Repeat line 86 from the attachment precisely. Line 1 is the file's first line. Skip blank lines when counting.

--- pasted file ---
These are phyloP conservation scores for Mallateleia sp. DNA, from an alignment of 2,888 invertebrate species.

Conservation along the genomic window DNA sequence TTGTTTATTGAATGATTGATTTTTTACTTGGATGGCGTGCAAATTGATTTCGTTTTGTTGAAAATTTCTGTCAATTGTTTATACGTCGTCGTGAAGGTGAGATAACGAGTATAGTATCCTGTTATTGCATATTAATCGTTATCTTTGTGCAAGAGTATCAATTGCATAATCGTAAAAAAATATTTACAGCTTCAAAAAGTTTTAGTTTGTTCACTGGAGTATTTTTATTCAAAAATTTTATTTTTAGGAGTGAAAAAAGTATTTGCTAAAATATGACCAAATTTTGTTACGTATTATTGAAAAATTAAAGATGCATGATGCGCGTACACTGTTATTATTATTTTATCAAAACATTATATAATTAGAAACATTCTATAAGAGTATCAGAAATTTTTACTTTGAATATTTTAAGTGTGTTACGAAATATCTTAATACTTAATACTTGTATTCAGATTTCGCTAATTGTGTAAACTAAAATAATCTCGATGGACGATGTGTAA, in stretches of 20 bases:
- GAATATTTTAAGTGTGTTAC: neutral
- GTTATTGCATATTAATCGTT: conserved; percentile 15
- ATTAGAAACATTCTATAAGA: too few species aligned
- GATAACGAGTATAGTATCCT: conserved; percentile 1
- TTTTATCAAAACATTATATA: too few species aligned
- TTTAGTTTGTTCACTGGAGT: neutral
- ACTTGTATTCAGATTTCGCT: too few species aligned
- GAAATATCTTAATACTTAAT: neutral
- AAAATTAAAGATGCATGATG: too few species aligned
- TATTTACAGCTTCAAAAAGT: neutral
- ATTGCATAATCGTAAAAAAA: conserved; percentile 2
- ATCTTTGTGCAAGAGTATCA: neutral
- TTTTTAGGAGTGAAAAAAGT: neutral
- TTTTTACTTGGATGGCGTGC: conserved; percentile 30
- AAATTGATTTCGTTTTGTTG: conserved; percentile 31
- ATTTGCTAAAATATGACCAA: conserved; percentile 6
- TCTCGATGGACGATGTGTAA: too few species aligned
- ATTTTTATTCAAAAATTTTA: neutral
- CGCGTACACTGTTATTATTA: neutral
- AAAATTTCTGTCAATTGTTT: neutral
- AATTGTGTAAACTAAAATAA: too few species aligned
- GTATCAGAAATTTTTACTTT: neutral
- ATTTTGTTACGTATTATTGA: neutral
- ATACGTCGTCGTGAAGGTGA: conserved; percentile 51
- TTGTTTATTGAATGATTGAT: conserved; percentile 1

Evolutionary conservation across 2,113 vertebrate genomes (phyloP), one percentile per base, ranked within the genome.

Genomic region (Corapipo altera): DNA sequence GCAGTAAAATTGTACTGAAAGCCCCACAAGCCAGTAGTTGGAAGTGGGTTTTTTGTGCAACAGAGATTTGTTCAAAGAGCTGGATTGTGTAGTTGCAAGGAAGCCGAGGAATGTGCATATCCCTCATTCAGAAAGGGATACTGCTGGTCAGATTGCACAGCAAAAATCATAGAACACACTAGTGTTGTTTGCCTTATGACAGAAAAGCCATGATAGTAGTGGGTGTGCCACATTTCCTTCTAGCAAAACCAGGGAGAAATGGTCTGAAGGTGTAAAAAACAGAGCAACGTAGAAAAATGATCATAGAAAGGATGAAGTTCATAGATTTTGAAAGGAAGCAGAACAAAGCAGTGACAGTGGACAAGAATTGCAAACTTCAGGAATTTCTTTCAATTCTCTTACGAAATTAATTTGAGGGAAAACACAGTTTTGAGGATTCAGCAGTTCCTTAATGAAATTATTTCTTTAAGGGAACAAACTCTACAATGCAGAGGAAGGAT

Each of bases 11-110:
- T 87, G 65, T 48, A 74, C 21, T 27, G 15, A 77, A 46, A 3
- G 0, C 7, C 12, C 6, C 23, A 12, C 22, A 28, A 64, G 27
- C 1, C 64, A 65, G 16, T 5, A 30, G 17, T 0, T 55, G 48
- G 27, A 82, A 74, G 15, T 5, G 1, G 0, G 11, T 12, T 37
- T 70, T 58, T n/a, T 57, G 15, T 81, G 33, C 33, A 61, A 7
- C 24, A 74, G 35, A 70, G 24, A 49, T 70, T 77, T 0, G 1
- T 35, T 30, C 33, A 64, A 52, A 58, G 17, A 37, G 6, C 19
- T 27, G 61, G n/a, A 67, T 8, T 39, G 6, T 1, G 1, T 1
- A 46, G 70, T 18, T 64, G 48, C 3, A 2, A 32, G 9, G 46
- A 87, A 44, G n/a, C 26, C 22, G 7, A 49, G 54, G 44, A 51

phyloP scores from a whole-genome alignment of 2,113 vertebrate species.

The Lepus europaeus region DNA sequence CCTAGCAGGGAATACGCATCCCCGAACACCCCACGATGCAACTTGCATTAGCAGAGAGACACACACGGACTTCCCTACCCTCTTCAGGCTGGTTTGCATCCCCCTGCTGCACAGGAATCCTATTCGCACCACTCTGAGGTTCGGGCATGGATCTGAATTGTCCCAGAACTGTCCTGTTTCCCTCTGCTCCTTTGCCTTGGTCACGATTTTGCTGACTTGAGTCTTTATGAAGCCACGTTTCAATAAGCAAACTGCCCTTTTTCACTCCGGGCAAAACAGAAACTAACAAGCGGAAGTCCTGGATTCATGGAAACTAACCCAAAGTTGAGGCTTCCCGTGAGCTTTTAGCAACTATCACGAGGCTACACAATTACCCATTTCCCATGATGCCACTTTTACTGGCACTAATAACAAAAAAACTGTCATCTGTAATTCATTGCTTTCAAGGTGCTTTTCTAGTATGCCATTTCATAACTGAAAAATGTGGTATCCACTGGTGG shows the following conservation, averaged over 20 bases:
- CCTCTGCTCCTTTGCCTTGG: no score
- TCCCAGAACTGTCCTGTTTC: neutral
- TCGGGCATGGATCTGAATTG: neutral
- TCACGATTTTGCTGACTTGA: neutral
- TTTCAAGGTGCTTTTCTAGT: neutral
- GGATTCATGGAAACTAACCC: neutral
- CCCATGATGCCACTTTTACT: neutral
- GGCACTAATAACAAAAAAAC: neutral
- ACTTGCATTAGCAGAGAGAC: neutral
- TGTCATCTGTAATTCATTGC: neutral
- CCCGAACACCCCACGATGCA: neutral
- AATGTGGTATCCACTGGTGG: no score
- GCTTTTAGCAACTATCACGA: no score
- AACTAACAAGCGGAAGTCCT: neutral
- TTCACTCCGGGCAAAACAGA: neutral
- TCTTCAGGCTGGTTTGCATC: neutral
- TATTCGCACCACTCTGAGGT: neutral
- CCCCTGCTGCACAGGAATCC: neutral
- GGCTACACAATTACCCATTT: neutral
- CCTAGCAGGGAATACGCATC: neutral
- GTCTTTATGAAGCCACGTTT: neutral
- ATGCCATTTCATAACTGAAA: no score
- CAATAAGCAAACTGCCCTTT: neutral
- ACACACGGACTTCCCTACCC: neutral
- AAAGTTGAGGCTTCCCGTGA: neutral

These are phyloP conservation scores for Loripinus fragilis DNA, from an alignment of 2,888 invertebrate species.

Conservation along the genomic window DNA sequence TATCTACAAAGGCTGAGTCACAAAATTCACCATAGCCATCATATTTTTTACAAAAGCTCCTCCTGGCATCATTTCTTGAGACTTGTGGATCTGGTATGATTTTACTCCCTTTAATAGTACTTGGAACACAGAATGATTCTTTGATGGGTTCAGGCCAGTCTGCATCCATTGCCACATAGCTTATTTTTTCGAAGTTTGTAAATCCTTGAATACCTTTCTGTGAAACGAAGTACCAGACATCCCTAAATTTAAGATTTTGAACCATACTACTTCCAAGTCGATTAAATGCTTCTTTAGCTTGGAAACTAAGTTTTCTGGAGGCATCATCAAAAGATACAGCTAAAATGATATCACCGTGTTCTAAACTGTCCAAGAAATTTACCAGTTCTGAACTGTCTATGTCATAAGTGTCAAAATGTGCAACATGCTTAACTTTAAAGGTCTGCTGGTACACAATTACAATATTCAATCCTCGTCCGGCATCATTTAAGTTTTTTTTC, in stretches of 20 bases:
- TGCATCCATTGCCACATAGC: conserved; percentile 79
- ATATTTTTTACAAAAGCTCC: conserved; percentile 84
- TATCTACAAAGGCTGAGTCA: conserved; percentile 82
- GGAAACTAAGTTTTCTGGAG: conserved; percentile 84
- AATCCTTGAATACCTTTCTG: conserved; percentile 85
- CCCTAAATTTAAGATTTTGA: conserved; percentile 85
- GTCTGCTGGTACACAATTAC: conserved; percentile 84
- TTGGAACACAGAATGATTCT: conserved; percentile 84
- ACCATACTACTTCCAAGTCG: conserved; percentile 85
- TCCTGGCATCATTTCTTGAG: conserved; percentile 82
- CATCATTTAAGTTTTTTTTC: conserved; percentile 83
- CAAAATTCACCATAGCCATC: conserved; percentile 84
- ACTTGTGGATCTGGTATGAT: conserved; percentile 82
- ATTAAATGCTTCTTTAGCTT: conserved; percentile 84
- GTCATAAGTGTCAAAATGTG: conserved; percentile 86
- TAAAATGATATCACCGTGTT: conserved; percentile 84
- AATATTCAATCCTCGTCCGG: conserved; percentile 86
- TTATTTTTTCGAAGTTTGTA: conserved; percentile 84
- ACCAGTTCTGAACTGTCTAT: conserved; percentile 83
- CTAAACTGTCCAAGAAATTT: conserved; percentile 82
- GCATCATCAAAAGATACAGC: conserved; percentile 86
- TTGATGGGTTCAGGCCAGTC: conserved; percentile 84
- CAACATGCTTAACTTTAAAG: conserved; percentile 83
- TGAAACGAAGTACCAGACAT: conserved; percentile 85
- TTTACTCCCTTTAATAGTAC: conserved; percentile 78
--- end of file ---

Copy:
- AATATTCAATCCTCGTCCGG: conserved; percentile 86